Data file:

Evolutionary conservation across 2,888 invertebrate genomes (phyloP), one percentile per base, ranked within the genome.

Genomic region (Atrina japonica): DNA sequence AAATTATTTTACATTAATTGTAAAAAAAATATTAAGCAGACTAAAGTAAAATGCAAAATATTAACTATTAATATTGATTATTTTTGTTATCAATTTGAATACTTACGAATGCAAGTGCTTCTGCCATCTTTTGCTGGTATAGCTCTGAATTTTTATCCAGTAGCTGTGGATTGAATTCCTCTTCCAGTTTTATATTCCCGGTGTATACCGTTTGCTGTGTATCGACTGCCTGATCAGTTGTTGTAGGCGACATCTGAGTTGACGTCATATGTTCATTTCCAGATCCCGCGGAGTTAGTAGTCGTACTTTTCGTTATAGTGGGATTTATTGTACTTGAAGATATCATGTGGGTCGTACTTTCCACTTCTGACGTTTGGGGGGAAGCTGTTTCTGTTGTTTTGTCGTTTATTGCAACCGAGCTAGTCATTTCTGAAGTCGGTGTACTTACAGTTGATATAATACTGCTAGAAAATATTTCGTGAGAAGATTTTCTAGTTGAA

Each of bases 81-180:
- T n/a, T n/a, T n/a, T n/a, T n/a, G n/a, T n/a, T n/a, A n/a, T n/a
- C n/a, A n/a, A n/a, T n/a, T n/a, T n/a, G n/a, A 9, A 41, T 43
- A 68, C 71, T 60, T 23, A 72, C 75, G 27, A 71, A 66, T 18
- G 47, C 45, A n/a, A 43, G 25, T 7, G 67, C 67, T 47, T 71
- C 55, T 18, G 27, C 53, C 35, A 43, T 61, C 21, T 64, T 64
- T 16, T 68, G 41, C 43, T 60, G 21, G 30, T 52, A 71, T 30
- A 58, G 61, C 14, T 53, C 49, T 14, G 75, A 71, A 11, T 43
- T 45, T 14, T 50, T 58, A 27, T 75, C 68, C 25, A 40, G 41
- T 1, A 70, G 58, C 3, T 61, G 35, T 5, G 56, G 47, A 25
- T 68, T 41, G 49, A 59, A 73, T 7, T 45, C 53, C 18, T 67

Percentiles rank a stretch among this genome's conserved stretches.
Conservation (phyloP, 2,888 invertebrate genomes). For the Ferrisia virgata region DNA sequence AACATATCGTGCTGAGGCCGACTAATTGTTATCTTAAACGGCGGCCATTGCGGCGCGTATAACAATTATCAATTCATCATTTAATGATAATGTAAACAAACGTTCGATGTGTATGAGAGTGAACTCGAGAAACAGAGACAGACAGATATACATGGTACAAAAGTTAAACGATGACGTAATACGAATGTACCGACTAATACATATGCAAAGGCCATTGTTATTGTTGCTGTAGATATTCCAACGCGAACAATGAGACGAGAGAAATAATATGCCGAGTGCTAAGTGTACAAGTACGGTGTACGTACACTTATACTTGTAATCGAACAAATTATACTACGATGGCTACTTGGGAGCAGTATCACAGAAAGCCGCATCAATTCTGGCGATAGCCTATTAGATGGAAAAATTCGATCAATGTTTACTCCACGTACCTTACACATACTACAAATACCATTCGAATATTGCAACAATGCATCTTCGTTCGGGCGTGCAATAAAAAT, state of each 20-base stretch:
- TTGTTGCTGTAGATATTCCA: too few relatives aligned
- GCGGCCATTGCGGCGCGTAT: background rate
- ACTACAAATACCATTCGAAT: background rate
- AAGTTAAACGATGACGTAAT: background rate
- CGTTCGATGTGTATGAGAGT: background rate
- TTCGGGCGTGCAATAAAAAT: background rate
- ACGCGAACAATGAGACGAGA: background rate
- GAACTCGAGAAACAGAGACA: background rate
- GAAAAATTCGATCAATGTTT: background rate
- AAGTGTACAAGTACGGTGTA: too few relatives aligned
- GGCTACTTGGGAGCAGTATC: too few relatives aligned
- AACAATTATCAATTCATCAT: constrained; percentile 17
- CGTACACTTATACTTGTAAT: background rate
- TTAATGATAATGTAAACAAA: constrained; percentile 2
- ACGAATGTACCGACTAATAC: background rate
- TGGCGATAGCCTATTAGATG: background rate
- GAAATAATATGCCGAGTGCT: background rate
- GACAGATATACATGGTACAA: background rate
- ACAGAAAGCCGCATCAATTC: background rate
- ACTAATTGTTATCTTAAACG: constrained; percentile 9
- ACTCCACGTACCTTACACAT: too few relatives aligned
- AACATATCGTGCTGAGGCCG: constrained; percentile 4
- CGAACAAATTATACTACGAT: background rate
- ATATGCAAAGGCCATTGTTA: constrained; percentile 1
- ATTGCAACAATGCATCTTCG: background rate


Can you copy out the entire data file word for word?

Evolutionary conservation across 2,888 invertebrate genomes (phyloP), one percentile per base, ranked within the genome.

Genomic region (Atrina japonica): DNA sequence AAATTATTTTACATTAATTGTAAAAAAAATATTAAGCAGACTAAAGTAAAATGCAAAATATTAACTATTAATATTGATTATTTTTGTTATCAATTTGAATACTTACGAATGCAAGTGCTTCTGCCATCTTTTGCTGGTATAGCTCTGAATTTTTATCCAGTAGCTGTGGATTGAATTCCTCTTCCAGTTTTATATTCCCGGTGTATACCGTTTGCTGTGTATCGACTGCCTGATCAGTTGTTGTAGGCGACATCTGAGTTGACGTCATATGTTCATTTCCAGATCCCGCGGAGTTAGTAGTCGTACTTTTCGTTATAGTGGGATTTATTGTACTTGAAGATATCATGTGGGTCGTACTTTCCACTTCTGACGTTTGGGGGGAAGCTGTTTCTGTTGTTTTGTCGTTTATTGCAACCGAGCTAGTCATTTCTGAAGTCGGTGTACTTACAGTTGATATAATACTGCTAGAAAATATTTCGTGAGAAGATTTTCTAGTTGAA

Each of bases 81-180:
- T n/a, T n/a, T n/a, T n/a, T n/a, G n/a, T n/a, T n/a, A n/a, T n/a
- C n/a, A n/a, A n/a, T n/a, T n/a, T n/a, G n/a, A 9, A 41, T 43
- A 68, C 71, T 60, T 23, A 72, C 75, G 27, A 71, A 66, T 18
- G 47, C 45, A n/a, A 43, G 25, T 7, G 67, C 67, T 47, T 71
- C 55, T 18, G 27, C 53, C 35, A 43, T 61, C 21, T 64, T 64
- T 16, T 68, G 41, C 43, T 60, G 21, G 30, T 52, A 71, T 30
- A 58, G 61, C 14, T 53, C 49, T 14, G 75, A 71, A 11, T 43
- T 45, T 14, T 50, T 58, A 27, T 75, C 68, C 25, A 40, G 41
- T 1, A 70, G 58, C 3, T 61, G 35, T 5, G 56, G 47, A 25
- T 68, T 41, G 49, A 59, A 73, T 7, T 45, C 53, C 18, T 67

Percentiles rank a stretch among this genome's conserved stretches.
Conservation (phyloP, 2,888 invertebrate genomes). For the Ferrisia virgata region DNA sequence AACATATCGTGCTGAGGCCGACTAATTGTTATCTTAAACGGCGGCCATTGCGGCGCGTATAACAATTATCAATTCATCATTTAATGATAATGTAAACAAACGTTCGATGTGTATGAGAGTGAACTCGAGAAACAGAGACAGACAGATATACATGGTACAAAAGTTAAACGATGACGTAATACGAATGTACCGACTAATACATATGCAAAGGCCATTGTTATTGTTGCTGTAGATATTCCAACGCGAACAATGAGACGAGAGAAATAATATGCCGAGTGCTAAGTGTACAAGTACGGTGTACGTACACTTATACTTGTAATCGAACAAATTATACTACGATGGCTACTTGGGAGCAGTATCACAGAAAGCCGCATCAATTCTGGCGATAGCCTATTAGATGGAAAAATTCGATCAATGTTTACTCCACGTACCTTACACATACTACAAATACCATTCGAATATTGCAACAATGCATCTTCGTTCGGGCGTGCAATAAAAAT, state of each 20-base stretch:
- TTGTTGCTGTAGATATTCCA: too few relatives aligned
- GCGGCCATTGCGGCGCGTAT: background rate
- ACTACAAATACCATTCGAAT: background rate
- AAGTTAAACGATGACGTAAT: background rate
- CGTTCGATGTGTATGAGAGT: background rate
- TTCGGGCGTGCAATAAAAAT: background rate
- ACGCGAACAATGAGACGAGA: background rate
- GAACTCGAGAAACAGAGACA: background rate
- GAAAAATTCGATCAATGTTT: background rate
- AAGTGTACAAGTACGGTGTA: too few relatives aligned
- GGCTACTTGGGAGCAGTATC: too few relatives aligned
- AACAATTATCAATTCATCAT: constrained; percentile 17
- CGTACACTTATACTTGTAAT: background rate
- TTAATGATAATGTAAACAAA: constrained; percentile 2
- ACGAATGTACCGACTAATAC: background rate
- TGGCGATAGCCTATTAGATG: background rate
- GAAATAATATGCCGAGTGCT: background rate
- GACAGATATACATGGTACAA: background rate
- ACAGAAAGCCGCATCAATTC: background rate
- ACTAATTGTTATCTTAAACG: constrained; percentile 9
- ACTCCACGTACCTTACACAT: too few relatives aligned
- AACATATCGTGCTGAGGCCG: constrained; percentile 4
- CGAACAAATTATACTACGAT: background rate
- ATATGCAAAGGCCATTGTTA: constrained; percentile 1
- ATTGCAACAATGCATCTTCG: background rate